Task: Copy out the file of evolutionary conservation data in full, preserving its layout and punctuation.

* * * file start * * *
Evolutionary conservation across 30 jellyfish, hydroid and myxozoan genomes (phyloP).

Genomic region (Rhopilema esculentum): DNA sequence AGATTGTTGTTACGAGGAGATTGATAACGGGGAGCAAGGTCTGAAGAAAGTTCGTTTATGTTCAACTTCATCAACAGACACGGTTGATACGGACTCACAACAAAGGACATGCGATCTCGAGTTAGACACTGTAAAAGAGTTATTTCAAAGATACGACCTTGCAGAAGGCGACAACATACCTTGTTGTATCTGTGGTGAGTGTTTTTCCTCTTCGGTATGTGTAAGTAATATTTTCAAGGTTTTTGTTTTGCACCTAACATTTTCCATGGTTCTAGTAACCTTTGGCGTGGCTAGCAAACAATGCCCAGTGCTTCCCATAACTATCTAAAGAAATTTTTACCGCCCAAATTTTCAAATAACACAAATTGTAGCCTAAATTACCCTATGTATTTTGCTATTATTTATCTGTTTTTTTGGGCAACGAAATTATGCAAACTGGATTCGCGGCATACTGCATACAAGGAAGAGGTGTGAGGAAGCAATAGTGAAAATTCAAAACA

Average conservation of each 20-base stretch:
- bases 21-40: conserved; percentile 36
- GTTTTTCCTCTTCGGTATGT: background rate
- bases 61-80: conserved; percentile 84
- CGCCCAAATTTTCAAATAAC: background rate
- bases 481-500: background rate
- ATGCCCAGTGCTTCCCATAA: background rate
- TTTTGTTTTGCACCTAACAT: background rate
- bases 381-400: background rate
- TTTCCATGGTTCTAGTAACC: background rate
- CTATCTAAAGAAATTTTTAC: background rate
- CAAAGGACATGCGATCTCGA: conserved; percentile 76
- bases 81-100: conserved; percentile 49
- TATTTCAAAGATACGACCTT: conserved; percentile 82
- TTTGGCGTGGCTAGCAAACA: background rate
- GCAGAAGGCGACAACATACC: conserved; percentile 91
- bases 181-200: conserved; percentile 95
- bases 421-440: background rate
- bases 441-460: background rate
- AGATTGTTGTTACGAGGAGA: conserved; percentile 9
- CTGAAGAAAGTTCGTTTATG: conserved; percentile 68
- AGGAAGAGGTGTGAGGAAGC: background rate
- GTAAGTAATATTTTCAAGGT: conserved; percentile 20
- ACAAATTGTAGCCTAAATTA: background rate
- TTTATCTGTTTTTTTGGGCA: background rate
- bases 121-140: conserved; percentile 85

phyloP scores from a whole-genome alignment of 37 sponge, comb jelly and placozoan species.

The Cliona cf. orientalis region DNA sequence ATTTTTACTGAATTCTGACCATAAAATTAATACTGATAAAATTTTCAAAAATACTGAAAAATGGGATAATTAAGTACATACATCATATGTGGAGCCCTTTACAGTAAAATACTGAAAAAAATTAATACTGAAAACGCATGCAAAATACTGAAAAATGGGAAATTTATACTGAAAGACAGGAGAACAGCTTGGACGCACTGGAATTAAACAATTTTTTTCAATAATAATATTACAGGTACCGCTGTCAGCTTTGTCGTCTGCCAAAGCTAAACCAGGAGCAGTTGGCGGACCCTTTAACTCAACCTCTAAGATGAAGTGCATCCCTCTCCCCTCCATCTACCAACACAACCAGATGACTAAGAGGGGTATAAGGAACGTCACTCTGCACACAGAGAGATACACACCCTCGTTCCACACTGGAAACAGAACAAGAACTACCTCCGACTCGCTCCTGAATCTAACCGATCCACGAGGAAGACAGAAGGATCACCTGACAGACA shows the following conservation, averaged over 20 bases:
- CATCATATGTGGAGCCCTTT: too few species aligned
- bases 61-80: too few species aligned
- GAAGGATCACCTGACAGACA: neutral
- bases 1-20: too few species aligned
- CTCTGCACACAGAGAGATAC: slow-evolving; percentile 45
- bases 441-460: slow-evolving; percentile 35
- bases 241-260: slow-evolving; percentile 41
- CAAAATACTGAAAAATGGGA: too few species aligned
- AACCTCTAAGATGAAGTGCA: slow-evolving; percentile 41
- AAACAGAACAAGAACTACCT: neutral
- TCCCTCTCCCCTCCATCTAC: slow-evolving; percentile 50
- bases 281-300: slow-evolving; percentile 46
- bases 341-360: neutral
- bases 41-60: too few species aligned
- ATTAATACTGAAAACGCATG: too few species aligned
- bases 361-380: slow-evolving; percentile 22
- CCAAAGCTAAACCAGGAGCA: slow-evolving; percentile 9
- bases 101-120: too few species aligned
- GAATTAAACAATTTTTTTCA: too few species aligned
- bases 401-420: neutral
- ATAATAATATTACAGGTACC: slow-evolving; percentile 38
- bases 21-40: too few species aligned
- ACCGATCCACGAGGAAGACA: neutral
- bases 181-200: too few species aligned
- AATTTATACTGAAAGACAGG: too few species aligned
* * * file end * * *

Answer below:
Evolutionary conservation across 30 jellyfish, hydroid and myxozoan genomes (phyloP).

Genomic region (Rhopilema esculentum): DNA sequence AGATTGTTGTTACGAGGAGATTGATAACGGGGAGCAAGGTCTGAAGAAAGTTCGTTTATGTTCAACTTCATCAACAGACACGGTTGATACGGACTCACAACAAAGGACATGCGATCTCGAGTTAGACACTGTAAAAGAGTTATTTCAAAGATACGACCTTGCAGAAGGCGACAACATACCTTGTTGTATCTGTGGTGAGTGTTTTTCCTCTTCGGTATGTGTAAGTAATATTTTCAAGGTTTTTGTTTTGCACCTAACATTTTCCATGGTTCTAGTAACCTTTGGCGTGGCTAGCAAACAATGCCCAGTGCTTCCCATAACTATCTAAAGAAATTTTTACCGCCCAAATTTTCAAATAACACAAATTGTAGCCTAAATTACCCTATGTATTTTGCTATTATTTATCTGTTTTTTTGGGCAACGAAATTATGCAAACTGGATTCGCGGCATACTGCATACAAGGAAGAGGTGTGAGGAAGCAATAGTGAAAATTCAAAACA

Average conservation of each 20-base stretch:
- bases 21-40: conserved; percentile 36
- GTTTTTCCTCTTCGGTATGT: background rate
- bases 61-80: conserved; percentile 84
- CGCCCAAATTTTCAAATAAC: background rate
- bases 481-500: background rate
- ATGCCCAGTGCTTCCCATAA: background rate
- TTTTGTTTTGCACCTAACAT: background rate
- bases 381-400: background rate
- TTTCCATGGTTCTAGTAACC: background rate
- CTATCTAAAGAAATTTTTAC: background rate
- CAAAGGACATGCGATCTCGA: conserved; percentile 76
- bases 81-100: conserved; percentile 49
- TATTTCAAAGATACGACCTT: conserved; percentile 82
- TTTGGCGTGGCTAGCAAACA: background rate
- GCAGAAGGCGACAACATACC: conserved; percentile 91
- bases 181-200: conserved; percentile 95
- bases 421-440: background rate
- bases 441-460: background rate
- AGATTGTTGTTACGAGGAGA: conserved; percentile 9
- CTGAAGAAAGTTCGTTTATG: conserved; percentile 68
- AGGAAGAGGTGTGAGGAAGC: background rate
- GTAAGTAATATTTTCAAGGT: conserved; percentile 20
- ACAAATTGTAGCCTAAATTA: background rate
- TTTATCTGTTTTTTTGGGCA: background rate
- bases 121-140: conserved; percentile 85

phyloP scores from a whole-genome alignment of 37 sponge, comb jelly and placozoan species.

The Cliona cf. orientalis region DNA sequence ATTTTTACTGAATTCTGACCATAAAATTAATACTGATAAAATTTTCAAAAATACTGAAAAATGGGATAATTAAGTACATACATCATATGTGGAGCCCTTTACAGTAAAATACTGAAAAAAATTAATACTGAAAACGCATGCAAAATACTGAAAAATGGGAAATTTATACTGAAAGACAGGAGAACAGCTTGGACGCACTGGAATTAAACAATTTTTTTCAATAATAATATTACAGGTACCGCTGTCAGCTTTGTCGTCTGCCAAAGCTAAACCAGGAGCAGTTGGCGGACCCTTTAACTCAACCTCTAAGATGAAGTGCATCCCTCTCCCCTCCATCTACCAACACAACCAGATGACTAAGAGGGGTATAAGGAACGTCACTCTGCACACAGAGAGATACACACCCTCGTTCCACACTGGAAACAGAACAAGAACTACCTCCGACTCGCTCCTGAATCTAACCGATCCACGAGGAAGACAGAAGGATCACCTGACAGACA shows the following conservation, averaged over 20 bases:
- CATCATATGTGGAGCCCTTT: too few species aligned
- bases 61-80: too few species aligned
- GAAGGATCACCTGACAGACA: neutral
- bases 1-20: too few species aligned
- CTCTGCACACAGAGAGATAC: slow-evolving; percentile 45
- bases 441-460: slow-evolving; percentile 35
- bases 241-260: slow-evolving; percentile 41
- CAAAATACTGAAAAATGGGA: too few species aligned
- AACCTCTAAGATGAAGTGCA: slow-evolving; percentile 41
- AAACAGAACAAGAACTACCT: neutral
- TCCCTCTCCCCTCCATCTAC: slow-evolving; percentile 50
- bases 281-300: slow-evolving; percentile 46
- bases 341-360: neutral
- bases 41-60: too few species aligned
- ATTAATACTGAAAACGCATG: too few species aligned
- bases 361-380: slow-evolving; percentile 22
- CCAAAGCTAAACCAGGAGCA: slow-evolving; percentile 9
- bases 101-120: too few species aligned
- GAATTAAACAATTTTTTTCA: too few species aligned
- bases 401-420: neutral
- ATAATAATATTACAGGTACC: slow-evolving; percentile 38
- bases 21-40: too few species aligned
- ACCGATCCACGAGGAAGACA: neutral
- bases 181-200: too few species aligned
- AATTTATACTGAAAGACAGG: too few species aligned